The Times West Virginian

Mickey Furfari

August 22, 2013

FURFARI COLUMN- Was Loring last local QB at WVU?

MORGANTOWN — It’s probably pleasing, if not also exciting, that Morgantown native Clint Trickett is on West Virginia University’s 2013 football team.

The 6-foot-3, 185-pound transfer from Florida State may succeed record-setting Geno Smith as the school’s starting quarterback this season.

He’s battling junior Paul Millard and redshirt freshman Ford Childress for the job.

Trickett, who joined the team in May, has a degree from FSU, but is eligible for two more years of football competition.

Trickett attended Morgantown High as a freshman. His arrival as a recruited quarterback on scholarship raised a trivia question. That is, who was the last home-grown QB from either MHS or University High to be a starter for West Virginia?

Well, I’ve done some researching in the matter, and available listings indicate that the answer is Richard “Dick” Loring, a UHS graduate way back there in the late 1940s.

He’s listed in the WVU football media guide as having lettered as a local quarterback. He earned letters in 1949-50.

While born in Morgantown, Loring moved with his family to suburban Cassville at age 3, graduated from University High where he started as a QB, then moved to Westover after getting married.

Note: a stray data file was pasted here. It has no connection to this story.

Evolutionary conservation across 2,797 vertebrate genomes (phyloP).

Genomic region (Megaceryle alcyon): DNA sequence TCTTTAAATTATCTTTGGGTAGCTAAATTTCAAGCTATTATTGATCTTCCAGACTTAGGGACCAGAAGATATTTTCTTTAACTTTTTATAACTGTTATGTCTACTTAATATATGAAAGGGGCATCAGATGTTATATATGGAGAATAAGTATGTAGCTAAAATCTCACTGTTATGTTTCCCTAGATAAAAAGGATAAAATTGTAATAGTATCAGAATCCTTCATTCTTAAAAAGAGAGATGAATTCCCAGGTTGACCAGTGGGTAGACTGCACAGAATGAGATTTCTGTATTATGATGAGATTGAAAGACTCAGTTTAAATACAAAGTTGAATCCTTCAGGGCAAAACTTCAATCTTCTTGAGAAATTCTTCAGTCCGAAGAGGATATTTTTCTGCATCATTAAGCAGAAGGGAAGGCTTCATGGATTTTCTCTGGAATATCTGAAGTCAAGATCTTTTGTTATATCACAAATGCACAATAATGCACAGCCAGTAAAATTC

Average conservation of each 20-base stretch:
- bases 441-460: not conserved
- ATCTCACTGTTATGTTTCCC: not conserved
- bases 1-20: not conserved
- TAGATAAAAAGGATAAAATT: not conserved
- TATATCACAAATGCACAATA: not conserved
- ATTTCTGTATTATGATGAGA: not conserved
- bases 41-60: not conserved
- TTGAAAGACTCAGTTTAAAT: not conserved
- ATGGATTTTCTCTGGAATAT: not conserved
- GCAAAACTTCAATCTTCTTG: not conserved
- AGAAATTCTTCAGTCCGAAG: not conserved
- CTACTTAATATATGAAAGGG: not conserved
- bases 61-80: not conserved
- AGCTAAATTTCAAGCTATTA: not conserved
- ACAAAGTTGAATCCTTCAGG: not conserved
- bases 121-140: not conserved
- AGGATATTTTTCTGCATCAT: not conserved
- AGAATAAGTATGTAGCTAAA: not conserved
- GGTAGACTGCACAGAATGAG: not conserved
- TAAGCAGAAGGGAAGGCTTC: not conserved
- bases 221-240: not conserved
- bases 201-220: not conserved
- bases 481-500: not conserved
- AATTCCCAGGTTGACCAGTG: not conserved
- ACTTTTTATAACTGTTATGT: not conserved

Then he was signed to become a Mountaineer in 1947. That was Bill Kerr’s last year as head coach.

Loring, now 83 and living in New Jersey, spent 36 years as a football coach and history teacher at Moorestown (N.J.) High School. Six of those years were as the head coach.

Loring has been retired from coaching since 1983.

Before settling in New Jersey, he served one year as head football coach and teacher at Bridgeport High School. He succeeded John Murphy, a former Mountaineer halfback who left to join the FBI staff.

Loring, who retired as a teacher in 1991, graduated from WVU in 1953. He earned letters in 1949-50 after playing three years in varsity action — one for Dudley DeGroat and two for Art “Pappy” Lewis.

“I’ve traveled a great deal since I retired, and I still play golf twice a week,” Loring said. “But I find it harder to keep my score in the 80s like I used to do.”

Dick and wife Velma, who were high school sweethearts, had been married 39 years when she died in 1990.

They had three children: Cindy May, 56, Cathy Manning, 53, and Richard Jr., 44.

“We had two undefeated seasons at UHS, and Homer Fizer was the head coach,” Loring remembered. “We didn’t lose a game in my junior and senior years (1946-47).”

Loring, who lettered as a Mountaineer in 1949-50, broke his leg as a junior, and did not earn a letter as a senior in 1951. He explained, “I broke my leg in the third game of my junior season against George Washington there.”

And that ended Dick Loring’s career as starting quarterback.

“I’m pretty sure that I was the last quarterback from Morgantown or University High to letter at WVU,” Loring commented.

“That’s certainly a long time ago, more than 60 years. I may be the school’s oldest living quarterback.”

Why did he settle in New Jersey? Loring replied, “Economics! I got a heck of a lot more money.”

One of his biggest thrills was being recognized at the recent induction of one of his former high school protégés being inducted into the Pro Football Hall of Fame in Canton, Ohio.

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Mickey Furfari
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